Recipe: Rosemary Sweet ‘n’ Spicy Mixed Nuts

This is one of my favorite holiday treats! (ok, being honest, cookies are the favorite – but this is one that comes with a little nutritional boost!) A little salty, a little sweet, and a little spicy – all rounded out with hint of Christmas pine, and rich comforting maple.

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In addition to being lower sugar than most holiday treats, a 1/4 cup serving of these provides healthy fats, copper, manganese, magnesium, and phosphorus.

Rosemary Sweet 'n' Spicy Mixed Nuts

  • Servings: 10
  • Difficulty: moderate
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Ingredients

  • 2 1/4 cups Mixed Nuts, unsaltedIMG_20171218_155651608
  • 2 Tbs chopped fresh rosemary, or 1/2 Tbs Rosemary powder
  • 1 pinch Cayenne powder
  • 2 Tbs Brown Sugar
  • 1 Tbs Purse Maple Syrup
  • 1 1/2 tsp Sea Salt
  • 2 Tbs Butter

Directions

  1. Preheat oven to 350F
  2. Line baking sheet with parchment paper
  3. Spread nuts onto baking sheet, bake 10 minutes
  4. Remove nuts and let cool
  5. While cooling, melt 1 Tbs butter. Set aside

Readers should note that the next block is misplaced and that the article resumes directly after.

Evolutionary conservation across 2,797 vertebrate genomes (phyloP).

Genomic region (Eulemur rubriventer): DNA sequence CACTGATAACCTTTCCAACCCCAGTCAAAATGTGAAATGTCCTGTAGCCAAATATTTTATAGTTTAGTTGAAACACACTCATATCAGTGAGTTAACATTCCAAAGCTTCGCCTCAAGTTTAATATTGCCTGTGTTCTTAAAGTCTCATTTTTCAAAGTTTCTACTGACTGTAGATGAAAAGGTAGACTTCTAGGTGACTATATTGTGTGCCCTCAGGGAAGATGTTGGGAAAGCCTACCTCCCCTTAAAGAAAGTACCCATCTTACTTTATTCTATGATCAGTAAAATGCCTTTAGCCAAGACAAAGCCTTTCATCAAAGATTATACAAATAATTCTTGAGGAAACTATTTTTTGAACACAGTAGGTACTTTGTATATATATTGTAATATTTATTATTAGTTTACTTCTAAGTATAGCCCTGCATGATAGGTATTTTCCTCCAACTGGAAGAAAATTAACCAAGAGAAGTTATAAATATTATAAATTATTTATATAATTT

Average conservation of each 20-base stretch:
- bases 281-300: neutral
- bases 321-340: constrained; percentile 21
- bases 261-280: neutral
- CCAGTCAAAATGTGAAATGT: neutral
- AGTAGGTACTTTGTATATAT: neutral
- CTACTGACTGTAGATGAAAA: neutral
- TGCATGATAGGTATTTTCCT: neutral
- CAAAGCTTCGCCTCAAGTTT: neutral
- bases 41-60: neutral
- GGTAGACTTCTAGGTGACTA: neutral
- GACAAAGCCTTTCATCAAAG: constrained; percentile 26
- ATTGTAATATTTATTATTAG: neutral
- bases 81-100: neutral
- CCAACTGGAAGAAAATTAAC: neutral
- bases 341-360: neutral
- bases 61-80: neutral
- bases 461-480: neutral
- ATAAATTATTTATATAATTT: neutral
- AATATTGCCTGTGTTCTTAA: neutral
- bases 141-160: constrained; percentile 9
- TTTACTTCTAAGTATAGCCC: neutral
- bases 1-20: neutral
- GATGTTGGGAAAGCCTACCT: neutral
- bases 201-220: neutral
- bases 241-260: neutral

6. Mix remaining ingredients to make sauce
  7. Pour nuts into a large bowl and stir in melted butter, tossing to coat.
  8. Add sauce and toss to mix evenly
  9. Spread nuts back onto baking sheet, and bake 5 minutes. Stir, and bake another 5-7 minutes until golden and bubbly
  10. Cool for about 20 minutes; serve warm

Serving Size: 1/4 cup

You can heat the sauce mixture on the stove top over low heat to thicken it up. Then instead of a nice sauce, it becomes a thicker syrup and makes this treat more like a brittle.

 

Recipe from http://www.DublinDietitian.com

Rosemary Nuts

Have a great holiday season, however you celebrate!

Home Made Coconut Milk

It’s time to kick the canned processed junk, and go for real, home-made, rich and natural health-filled coconut milk.  Sorry to my dear friends who do not live in tropical islands where fresh coconuts abound.  Sadly, this recipe may not be possible for you, or not so easily and cheaply.  For us, it’s almost 100% free!  Just the cost of water if you have a coconut tree in your yard, or know someone who does.

Fresh made coconut milk – something I NEVER thought I would like, as I could never stand the idea of coconut anything when I lived in Ohio.  Mars Bars, Almond Joy, German chocolate cake… you name it.  If it had “coconut” in it at all, shreds, oils, flavoring… I avoided it like the plague.

Mature coconut, perfect for shredding!